Ben Carson endorses Donald Trump
Speaking at a news conference here at Trump’s private club, Mar-a-Lago, the retired neurosurgeon echoed Trump’s recent calls for party unity and pleaded with the GOP to allow the “political process to play out.”
“What I’ve been seeing recently is political operatives … once again trying to assert themselves and trying to thwart the will of the people,” Carson said. “I find that to be an extraordinarily dangerous place right now.”
Carson’s endorsement, coming just one week after he ended his own White House campaign, gives Trump a significant boost as the Republican nominating contest heads to critical states like Florida and Ohio on Tuesday. Trump said he did not make any promises to Carson about a future role in a potential Trump administration, but pledged that Carson would play a “big, big part” in his campaign.
Carson — whose campaign and demeanor were polar opposites of Trump’s in many ways — played the role Friday of vouching for Trump’s character and integrity. He explained that there were “two Donald Trumps” — one that the public sees, and another more reserved and “cerebral” man who “sits there and considers things very carefully.”
“Some people have gotten the impression that Donald Trump is this person who is not malleable, who does not have the ability to listen, and to take information in and make wise decisions. And that’s not true,” Carson said. “He’s much more cerebral than that.”
Carson became the second former presidential candidate to back to Trump. New Jersey Gov. Chris Christie endorsed the businessman two weeks ago.
Earlier this week, Carson had indicated that he would be open to backing either Trump or Ted Cruz. Carson and Cruz’s relationship hit a rocky patch around the first GOP primary contest in Iowa, when the Cruz campaign incorrectly told precinct captains while the caucuses were taking place that Carson may be dropping out of the race. Carson called on Cruz to take responsibility and fire whoever was responsible for the “blatant lying,” and Cruz subsequently apologized.
On Friday, Carson — a Seventh Day Adventist — insisted that he had no lingering hard feelings towards the Texas senator.
“I have completely forgiven him. That’s a duty one has as a Christian,” he said.
On the tense exchanges that he has had with Trump this cycle, Carson said all of that was also history. “We moved on because it’s not about me. It’s not about Mr. Trump. This is about America.”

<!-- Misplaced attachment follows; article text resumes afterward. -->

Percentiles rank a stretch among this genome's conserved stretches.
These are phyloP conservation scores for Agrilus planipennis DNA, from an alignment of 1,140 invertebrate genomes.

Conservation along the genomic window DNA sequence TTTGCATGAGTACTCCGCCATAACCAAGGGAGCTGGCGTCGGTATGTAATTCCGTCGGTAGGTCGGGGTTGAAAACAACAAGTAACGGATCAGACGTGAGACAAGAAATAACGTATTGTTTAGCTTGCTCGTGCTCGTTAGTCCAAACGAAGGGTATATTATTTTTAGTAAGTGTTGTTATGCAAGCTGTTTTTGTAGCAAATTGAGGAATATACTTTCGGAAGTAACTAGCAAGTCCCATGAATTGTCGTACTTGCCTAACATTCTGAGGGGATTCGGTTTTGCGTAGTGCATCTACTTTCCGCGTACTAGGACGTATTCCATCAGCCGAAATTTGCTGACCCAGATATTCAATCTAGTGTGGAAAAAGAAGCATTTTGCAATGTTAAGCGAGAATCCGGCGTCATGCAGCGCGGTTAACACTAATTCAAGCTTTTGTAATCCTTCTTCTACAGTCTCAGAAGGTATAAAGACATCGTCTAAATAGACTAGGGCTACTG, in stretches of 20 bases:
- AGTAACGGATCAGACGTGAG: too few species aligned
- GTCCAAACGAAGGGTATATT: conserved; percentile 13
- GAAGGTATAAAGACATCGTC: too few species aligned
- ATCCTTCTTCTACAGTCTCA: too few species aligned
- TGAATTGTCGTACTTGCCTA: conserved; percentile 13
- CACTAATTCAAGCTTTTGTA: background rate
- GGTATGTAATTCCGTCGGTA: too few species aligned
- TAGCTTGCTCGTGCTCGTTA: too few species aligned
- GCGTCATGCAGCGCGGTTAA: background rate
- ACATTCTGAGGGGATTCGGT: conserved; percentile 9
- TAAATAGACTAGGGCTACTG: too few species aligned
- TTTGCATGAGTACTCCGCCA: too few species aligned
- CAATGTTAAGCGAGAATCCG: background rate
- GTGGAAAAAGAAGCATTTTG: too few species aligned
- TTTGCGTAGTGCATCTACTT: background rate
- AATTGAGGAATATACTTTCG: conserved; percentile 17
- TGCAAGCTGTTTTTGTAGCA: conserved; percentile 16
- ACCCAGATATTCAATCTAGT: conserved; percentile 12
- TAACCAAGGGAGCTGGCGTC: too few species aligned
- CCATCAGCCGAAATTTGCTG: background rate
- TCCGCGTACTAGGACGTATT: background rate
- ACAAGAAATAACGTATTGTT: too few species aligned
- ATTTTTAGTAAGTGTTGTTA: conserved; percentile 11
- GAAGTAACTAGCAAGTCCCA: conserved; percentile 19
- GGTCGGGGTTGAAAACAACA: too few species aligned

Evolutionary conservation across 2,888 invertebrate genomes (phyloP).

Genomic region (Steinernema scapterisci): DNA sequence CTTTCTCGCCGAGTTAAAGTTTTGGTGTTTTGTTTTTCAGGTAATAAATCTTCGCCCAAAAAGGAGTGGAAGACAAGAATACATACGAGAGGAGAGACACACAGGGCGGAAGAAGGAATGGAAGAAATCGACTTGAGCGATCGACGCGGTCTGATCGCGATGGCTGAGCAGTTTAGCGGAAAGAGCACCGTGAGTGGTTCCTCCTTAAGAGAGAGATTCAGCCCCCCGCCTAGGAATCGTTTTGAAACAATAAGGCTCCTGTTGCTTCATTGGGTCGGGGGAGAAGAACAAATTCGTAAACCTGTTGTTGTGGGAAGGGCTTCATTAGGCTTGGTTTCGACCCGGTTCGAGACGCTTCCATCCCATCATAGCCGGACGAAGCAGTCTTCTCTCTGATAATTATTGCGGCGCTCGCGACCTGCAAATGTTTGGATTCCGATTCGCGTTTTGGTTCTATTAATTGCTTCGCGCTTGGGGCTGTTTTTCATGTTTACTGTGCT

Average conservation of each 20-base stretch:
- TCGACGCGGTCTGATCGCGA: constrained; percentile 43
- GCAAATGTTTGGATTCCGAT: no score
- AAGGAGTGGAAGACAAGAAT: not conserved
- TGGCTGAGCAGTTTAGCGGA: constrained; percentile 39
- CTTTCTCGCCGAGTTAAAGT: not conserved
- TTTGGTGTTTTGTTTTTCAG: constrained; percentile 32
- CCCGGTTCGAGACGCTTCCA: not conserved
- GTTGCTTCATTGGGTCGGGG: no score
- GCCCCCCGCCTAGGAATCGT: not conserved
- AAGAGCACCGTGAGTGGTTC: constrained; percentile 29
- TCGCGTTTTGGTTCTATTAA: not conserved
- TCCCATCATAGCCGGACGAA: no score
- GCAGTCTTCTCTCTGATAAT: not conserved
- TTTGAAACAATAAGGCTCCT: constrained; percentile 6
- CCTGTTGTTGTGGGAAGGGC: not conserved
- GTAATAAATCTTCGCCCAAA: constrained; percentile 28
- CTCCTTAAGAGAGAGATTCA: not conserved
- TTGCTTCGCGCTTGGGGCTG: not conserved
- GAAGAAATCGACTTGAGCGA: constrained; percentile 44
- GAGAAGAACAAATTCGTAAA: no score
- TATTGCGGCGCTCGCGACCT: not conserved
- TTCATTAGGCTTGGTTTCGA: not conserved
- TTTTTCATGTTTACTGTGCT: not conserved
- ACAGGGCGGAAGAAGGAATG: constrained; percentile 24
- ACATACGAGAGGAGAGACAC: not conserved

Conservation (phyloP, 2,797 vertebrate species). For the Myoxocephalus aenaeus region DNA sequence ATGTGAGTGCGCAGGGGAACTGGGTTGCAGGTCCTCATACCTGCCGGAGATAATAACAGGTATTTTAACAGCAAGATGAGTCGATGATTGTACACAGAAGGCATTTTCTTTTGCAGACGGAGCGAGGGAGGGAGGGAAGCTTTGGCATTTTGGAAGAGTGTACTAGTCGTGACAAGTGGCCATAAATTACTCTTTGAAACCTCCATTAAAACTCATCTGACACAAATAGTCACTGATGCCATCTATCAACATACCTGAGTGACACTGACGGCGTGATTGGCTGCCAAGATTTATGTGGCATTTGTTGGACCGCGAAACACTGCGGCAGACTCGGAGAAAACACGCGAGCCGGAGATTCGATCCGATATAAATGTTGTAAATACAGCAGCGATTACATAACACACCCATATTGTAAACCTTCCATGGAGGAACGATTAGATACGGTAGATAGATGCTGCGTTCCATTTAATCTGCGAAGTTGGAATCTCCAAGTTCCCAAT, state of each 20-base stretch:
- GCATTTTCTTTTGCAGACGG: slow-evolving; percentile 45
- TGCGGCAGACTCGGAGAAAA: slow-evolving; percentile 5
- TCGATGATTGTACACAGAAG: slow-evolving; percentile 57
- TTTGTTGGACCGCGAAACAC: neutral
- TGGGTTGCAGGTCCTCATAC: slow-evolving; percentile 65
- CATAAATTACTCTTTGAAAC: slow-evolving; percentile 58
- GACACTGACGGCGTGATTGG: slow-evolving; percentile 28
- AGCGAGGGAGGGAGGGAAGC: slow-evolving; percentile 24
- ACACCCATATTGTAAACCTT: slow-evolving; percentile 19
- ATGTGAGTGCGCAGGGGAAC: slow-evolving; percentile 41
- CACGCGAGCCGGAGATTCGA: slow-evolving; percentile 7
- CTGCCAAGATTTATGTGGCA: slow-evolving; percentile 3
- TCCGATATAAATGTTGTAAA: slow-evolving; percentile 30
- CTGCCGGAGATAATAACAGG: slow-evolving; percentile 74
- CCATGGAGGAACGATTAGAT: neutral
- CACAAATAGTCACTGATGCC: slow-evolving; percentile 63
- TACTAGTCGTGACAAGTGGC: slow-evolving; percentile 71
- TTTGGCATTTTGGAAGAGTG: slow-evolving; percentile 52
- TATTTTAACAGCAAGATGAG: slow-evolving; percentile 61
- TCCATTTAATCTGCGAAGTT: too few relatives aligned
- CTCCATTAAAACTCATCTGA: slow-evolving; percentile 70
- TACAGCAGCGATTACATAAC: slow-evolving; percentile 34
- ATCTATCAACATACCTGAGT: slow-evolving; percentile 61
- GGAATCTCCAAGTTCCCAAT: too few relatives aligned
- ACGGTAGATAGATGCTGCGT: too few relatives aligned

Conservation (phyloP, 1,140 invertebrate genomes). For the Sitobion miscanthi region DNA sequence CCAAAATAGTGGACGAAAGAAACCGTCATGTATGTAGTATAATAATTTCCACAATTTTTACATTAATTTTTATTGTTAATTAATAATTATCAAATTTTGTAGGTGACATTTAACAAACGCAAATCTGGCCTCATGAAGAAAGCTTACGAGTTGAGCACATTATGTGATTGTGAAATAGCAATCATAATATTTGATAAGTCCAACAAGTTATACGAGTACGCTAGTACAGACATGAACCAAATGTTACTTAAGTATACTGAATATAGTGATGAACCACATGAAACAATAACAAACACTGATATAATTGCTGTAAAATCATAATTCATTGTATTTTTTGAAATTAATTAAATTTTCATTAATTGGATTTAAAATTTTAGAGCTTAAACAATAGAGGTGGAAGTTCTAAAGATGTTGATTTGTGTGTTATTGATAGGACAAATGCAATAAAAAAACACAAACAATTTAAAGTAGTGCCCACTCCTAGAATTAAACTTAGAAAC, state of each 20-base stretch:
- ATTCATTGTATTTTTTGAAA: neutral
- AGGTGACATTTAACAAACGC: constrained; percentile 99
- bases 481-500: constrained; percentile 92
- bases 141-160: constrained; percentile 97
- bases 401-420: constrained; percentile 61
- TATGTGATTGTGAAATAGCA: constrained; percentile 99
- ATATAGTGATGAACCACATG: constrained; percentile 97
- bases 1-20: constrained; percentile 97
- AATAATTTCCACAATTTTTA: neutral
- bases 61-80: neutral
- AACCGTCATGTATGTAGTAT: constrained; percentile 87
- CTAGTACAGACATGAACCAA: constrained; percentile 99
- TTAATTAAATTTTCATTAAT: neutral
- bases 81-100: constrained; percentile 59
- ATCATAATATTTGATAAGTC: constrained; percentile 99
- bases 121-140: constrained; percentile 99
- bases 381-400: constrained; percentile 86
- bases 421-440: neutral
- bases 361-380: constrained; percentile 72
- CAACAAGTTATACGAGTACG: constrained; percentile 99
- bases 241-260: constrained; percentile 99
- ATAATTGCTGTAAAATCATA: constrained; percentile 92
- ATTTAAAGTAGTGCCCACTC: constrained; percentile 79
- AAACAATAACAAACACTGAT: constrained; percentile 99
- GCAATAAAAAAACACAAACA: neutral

Trump praised Carson throughout his press conference.
“Having (Carson’s) support, really, it just adds total credence to what I’m trying to do and to what we’re all trying to do,” Trump said, introducing Carson.
Trump says establishment is coming around
Coming off of an unusually civil CNN Republican debate on Thursday night that lacked in personal insults and attacks, Trump exuded confidence about the trajectory of his campaign. Fielding questions from reporters for about 45 minutes, Trump said he is hopeful about clinching the nomination by getting 1,237 delegates and avoid a situation in which the nominee is chosen at the Republican convention over the summer. Looking ahead to next week, he predicted that he could defeat Ohio Gov. John Kasich in his home state.
Trump suggested that establishment Republicans are beginning to rally around him in private conversations. He once again said he had a respectful conversation with House Speaker Paul Ryan this week, and though he declined to name names, he said he had heard from “virtually everybody in the Republican Party.”
One person he has not had contact with: Senate Majority Leader Mitch McConnell. Asked to react to reports that McConnell is planning ways for vulnerable Senate Republicans to distance themselves from Trump should be become the nominee, Trump simply answered: “I’m sure that will change.”